Please find below my questions/comments on the remaining justification
values. As I said, some of these are to prompt debate or to simulate
the sort of questions sceptics may come up, but they also include my
own misunderstandings. They are not meant to be critical and I only
hope they contribute to an even better final document.
The reference for this (http://www.verdasys.com/thoughtleadership/) is
not available free of charge, so I can't verify the amount or
assumptions. But the units "per customer per year" worries me a
little. What costs are there in year 2 onwards for a single incident
(in year 1)? I can only think of payment protection insurance. Over
ten years, does that mean $6550? Or should a net present value (NPV)
of the cost be used instead?
There may be some other sources we can reference for alternative
numbers, to show we haven't just picked the worst one!
If the $655 figure already includes some averaging for customers, the
4.6% may be irrelevant since this is already taken into account in the
calculation of 655 - unable to verify for the same reason as a).
However, the 4.6% doesn't seem to matter in subsequent calculations,
so this may be a minor issue.
But if $30.11 (instead of $655) is the meaningful number, the rest of
the calculations may need to be adjusted?
We need the (public?) reference source for the 4.6% number.
Is this "breach type: web"? We should state this in the reference,
and the period (e.g. 477 incidents from X to Y). It would seem to be
Need to define period in reference - sorry, can't access WHID data at
the moment to check this.
I think this figure is correct (based on the assumptions), but maybe
the way it is shown being calculated could be confusing. If any
incident caused the loss of 1 million records, the cost is 1 million x
$655 = $655,000,000 i.e. it doesn't matter what method was used. But
then we are saying that 2.5% of such incidents on average are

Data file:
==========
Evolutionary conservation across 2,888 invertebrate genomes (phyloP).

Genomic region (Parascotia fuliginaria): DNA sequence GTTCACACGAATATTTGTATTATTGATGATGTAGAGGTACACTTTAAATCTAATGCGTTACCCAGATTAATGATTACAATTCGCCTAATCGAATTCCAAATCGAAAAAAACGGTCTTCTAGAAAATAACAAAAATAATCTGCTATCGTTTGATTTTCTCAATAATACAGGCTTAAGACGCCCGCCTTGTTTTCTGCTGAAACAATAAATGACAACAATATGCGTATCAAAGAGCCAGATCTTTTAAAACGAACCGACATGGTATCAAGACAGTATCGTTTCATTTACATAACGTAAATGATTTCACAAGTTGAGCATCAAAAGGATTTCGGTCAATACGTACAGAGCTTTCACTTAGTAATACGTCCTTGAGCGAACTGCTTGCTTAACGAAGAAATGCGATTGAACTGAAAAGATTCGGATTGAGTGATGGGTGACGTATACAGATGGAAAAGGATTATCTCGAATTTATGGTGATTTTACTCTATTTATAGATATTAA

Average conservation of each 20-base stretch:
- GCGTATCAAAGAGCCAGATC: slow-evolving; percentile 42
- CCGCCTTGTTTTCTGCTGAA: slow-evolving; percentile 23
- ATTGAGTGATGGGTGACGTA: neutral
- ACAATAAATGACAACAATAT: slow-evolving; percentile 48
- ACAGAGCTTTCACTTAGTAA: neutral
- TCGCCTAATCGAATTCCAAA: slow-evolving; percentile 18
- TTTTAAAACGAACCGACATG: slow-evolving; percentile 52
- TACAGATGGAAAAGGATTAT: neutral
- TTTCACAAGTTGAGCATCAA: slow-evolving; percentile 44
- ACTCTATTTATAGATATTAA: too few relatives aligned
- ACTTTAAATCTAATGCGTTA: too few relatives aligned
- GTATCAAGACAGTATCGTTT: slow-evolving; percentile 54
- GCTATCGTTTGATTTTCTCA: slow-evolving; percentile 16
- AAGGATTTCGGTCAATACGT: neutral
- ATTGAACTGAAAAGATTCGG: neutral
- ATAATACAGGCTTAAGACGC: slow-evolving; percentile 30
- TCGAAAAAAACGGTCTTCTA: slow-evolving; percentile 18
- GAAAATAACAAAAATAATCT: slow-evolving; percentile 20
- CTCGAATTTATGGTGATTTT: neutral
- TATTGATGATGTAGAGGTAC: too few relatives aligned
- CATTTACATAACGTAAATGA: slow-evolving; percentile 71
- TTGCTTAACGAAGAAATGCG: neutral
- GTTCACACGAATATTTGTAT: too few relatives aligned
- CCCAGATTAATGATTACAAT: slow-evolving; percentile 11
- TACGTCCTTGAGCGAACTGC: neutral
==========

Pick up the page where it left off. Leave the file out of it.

attributable to SQLi, that gives on average $16,000,000 per incident.
I think mentioning the $16 is confusing and maybe undermines the
argument. It would be wrong to say the cost of a SQLi record loss is
$16 for example (it is $655 still).
So I think the wording in this paragraph needs to relate to the
average proportion associated with SQLi.
My only concern with this number is that to calculate a per incident
value, we have used something which includes "per year" - see a)
We need a reference for "4 attacks every ten years".
Let's be careful, the SLE of a SQLi attack which obtains 1million
records in $655,000,000 not $16,000,000. So the question is does "4
[successful?] attacks every ten years [that grab 1 million records]"
mean 4 security incidents OF ANY TYPE?
If it is 4 of any type, of which 2.5% are SQLi, I agree $6,4000,000
(or actually 6,550,000) is the ALE due to SQLi via web.
Is there a public source to check this number and its assumptions/basis?
Can I ask why this is calculated as 0.37 x $16,000,000 and not 0.37 x
$6,400,000 number (the ALE)?
j) 95% effectiveness of mitigation
Need a reference for this.
Could you write out this calculation for me as well please. I can't
work it out!
+++ Just saw Eoin's new comment.... we could have separate examples
(as appendices) for different sectors with the numbers (and reference
sources) written in, and make the main text more generic perhaps?
Would propose to add to Risk management sections about:
- the vairous risk models: OWASP, ISO-27005, ITIL, NIST SP 800-30, FAIR (Factor Analysis of Information Risk), ISO 31000, Risk IT (ISACA), OCTAVE?
- Asset Classification, Threat Analysis & Vulnerability Assessment
- Risk Heat Map
- Qualitative vs. Quantitative